The argument for the syslog clause is a syslog facility as described in the syslog manual page. How syslogd will handle messages sent to this facility is described in the syslog.conf manual page. If you have a system which uses a very old version of syslog that only uses two arguments to the openlog() function, then this clause is silently ignored.

The severity clause works like syslog's "priorities", except that they can also be used if you are writing straight to a file rather than using syslog. Messages which are not at least of the severity level given will not be selected for the channel; messages of higher severity levels will be accepted.

If you are using syslog, then the syslog.conf priorities will also determine what eventually passes through. For example, defining a channel facility and severity as daemon and debug but only logging daemon.warning via syslog.conf will cause messages of severity info and notice to be dropped. If the situation were reversed, with named writing messages of only warning or higher, then syslogd would print all messages it received from the channel.

The server can supply extensive debugging information when it is in debugging mode. If the server's global debug level is greater than zero, then debugging mode will be active. The global debug level is set either by starting the server with the "-d" flag followed by a positive integer, or by sending the server the SIGUSR1 signal (for example, by using "ndc trace"). The global debug level can be set to zero, and debugging mode turned off, by sending the server the SIGUSR2 signal ("ndc notrace". All debugging messages in the server have a debug level, and higher debug levels give more more detailed output. Channels that specify a specific debug severity, e.g. channel specific_debug_level { file "foo"; severity debug 3; };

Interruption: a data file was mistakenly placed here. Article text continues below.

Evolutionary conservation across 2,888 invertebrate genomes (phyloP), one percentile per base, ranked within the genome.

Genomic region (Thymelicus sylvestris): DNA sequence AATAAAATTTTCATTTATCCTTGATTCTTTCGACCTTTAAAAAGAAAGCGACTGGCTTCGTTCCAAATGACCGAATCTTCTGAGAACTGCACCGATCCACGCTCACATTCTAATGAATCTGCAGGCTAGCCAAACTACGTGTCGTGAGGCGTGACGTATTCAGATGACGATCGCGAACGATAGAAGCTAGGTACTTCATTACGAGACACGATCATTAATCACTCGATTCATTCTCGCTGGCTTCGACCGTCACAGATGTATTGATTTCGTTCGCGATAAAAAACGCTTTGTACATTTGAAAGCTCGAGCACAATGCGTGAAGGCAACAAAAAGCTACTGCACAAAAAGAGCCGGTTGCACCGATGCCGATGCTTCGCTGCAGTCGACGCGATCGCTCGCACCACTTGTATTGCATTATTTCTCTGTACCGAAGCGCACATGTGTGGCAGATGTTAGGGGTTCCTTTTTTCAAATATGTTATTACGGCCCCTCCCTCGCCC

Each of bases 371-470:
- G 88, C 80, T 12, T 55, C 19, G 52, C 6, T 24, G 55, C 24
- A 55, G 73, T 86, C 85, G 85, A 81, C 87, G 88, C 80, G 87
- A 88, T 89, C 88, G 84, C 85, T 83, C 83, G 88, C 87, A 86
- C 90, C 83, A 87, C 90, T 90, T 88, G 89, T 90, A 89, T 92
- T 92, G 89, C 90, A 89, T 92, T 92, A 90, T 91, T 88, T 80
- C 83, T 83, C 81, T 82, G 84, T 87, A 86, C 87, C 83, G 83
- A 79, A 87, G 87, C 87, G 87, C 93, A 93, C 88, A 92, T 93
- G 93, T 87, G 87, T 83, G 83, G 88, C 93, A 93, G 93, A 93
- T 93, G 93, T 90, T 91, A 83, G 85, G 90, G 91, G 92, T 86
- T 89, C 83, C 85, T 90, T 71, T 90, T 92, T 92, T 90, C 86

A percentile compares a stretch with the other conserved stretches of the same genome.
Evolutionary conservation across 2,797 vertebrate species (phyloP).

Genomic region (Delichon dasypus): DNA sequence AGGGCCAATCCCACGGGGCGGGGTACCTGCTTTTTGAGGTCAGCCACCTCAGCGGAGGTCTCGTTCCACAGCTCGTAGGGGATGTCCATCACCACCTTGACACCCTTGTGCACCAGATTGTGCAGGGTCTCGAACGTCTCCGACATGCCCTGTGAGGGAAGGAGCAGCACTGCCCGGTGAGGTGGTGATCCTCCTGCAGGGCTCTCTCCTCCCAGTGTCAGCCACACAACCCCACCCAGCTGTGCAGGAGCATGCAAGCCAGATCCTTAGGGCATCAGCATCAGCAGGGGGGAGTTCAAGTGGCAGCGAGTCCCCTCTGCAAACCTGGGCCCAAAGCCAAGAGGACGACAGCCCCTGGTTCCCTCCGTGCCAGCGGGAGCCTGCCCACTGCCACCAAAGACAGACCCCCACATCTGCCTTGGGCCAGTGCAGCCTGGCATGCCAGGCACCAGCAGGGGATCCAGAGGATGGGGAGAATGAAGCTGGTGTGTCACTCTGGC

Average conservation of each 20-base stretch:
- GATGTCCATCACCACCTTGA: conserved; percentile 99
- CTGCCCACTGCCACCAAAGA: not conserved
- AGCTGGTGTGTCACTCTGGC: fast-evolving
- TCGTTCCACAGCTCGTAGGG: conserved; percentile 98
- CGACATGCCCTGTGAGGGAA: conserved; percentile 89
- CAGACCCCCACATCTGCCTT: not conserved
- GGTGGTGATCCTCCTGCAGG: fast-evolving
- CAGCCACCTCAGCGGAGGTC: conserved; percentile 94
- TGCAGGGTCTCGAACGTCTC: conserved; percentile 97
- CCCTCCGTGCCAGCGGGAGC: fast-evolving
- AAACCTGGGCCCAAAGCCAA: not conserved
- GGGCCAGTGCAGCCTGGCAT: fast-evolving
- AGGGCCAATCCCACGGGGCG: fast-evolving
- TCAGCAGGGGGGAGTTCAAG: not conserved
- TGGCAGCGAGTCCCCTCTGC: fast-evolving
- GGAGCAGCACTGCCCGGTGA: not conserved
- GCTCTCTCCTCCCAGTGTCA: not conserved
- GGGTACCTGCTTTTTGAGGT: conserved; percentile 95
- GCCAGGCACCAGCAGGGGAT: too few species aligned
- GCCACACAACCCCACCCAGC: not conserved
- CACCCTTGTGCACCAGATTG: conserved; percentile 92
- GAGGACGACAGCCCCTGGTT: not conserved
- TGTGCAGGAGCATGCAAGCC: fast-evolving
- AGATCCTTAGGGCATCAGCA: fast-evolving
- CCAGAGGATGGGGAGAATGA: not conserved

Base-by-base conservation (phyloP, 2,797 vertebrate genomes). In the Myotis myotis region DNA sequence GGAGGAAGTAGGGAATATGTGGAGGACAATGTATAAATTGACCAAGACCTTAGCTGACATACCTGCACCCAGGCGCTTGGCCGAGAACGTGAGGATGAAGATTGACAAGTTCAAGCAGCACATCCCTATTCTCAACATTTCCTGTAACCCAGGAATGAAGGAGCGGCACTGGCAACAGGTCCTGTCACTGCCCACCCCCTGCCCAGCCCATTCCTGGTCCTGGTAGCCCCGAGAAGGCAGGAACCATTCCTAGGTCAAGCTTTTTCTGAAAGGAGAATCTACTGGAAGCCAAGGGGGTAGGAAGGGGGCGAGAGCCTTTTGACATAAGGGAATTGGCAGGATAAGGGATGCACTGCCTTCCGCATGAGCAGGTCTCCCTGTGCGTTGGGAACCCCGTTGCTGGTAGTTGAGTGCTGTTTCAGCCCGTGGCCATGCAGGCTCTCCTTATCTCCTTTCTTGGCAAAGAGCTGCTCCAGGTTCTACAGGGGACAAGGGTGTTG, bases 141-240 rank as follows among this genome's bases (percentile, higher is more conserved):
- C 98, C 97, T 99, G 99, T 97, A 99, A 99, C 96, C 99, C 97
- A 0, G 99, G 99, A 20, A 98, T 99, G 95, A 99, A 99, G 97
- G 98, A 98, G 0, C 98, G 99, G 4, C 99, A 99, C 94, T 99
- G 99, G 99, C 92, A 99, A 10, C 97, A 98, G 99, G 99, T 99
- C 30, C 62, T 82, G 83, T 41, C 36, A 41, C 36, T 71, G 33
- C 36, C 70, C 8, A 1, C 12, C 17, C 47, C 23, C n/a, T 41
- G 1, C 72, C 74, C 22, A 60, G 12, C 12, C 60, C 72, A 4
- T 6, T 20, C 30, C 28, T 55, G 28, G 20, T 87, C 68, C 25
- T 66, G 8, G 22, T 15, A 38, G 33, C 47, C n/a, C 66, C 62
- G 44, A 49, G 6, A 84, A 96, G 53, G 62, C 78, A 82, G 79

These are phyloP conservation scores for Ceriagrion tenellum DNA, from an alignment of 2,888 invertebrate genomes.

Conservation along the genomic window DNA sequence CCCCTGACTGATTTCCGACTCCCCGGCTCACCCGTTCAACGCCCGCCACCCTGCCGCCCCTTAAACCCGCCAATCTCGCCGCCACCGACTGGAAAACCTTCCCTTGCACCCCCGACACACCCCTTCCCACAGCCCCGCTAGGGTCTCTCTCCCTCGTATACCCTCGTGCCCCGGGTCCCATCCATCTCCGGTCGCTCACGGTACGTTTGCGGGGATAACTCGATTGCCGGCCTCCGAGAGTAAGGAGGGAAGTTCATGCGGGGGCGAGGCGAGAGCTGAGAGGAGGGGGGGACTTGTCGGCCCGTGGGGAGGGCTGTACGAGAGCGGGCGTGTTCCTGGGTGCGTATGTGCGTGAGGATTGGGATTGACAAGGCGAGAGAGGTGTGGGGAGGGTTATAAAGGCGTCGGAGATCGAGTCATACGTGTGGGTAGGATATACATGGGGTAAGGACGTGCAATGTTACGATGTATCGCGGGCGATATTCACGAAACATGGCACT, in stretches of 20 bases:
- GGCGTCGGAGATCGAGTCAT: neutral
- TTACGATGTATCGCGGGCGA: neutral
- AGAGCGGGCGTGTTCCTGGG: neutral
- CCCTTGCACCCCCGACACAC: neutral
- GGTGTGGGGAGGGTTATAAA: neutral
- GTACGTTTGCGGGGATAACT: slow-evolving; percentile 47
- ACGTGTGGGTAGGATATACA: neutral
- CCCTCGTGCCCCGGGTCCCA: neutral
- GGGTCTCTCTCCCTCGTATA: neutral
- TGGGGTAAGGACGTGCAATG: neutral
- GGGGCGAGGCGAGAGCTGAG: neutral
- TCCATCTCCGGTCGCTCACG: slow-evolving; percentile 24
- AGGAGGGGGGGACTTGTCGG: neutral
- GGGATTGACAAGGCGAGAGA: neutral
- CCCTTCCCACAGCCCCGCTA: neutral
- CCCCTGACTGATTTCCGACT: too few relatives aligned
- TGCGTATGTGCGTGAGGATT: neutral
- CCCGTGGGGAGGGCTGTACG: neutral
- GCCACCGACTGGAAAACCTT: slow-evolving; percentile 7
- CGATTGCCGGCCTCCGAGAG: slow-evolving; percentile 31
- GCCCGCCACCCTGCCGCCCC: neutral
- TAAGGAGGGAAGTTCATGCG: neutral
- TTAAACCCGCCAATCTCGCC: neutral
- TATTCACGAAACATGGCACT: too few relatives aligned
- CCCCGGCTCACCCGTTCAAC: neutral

will get debugging output of level 3 or less any time the server is in debugging mode, regardless of the global debugging level. Channels with dynamic severity use the server's global level to determine what messages to print.

If print-time has been turned on, then the date and time will be logged. print-time may be specified for a syslog channel, but is usually pointless since syslog also prints the date and time. If print-category is requested, then the category of the message will be logged as well. Finally, if print-severity is on, then the severity level of the message will be logged. The print- options may be used in any combination, and will always be printed in the following order: time, category, severity. Here is an example where all three print- options are on: 28-Apr-1997 15:05:32.863 default: notice: Ready to answer queries.

There are four predefined channels that are used for named's default logging as follows. How they are used used is described in the next section, The category phrase. channel default_syslog { syslog daemon; # send to syslog's daemon facility severity info; # only send priority info and higher }; channel default_debug { file ""; # write to in the working directory severity dynamic; # log at the server's current debug level }; channel default_stderr { # writes to stderr file "<stderr>"; # this is illustrative only; there's currently # no way of specifying an internal file # descriptor in the configuration language. severity info; # only send priority info and higher }; channel null { null; # toss anything sent to this channel };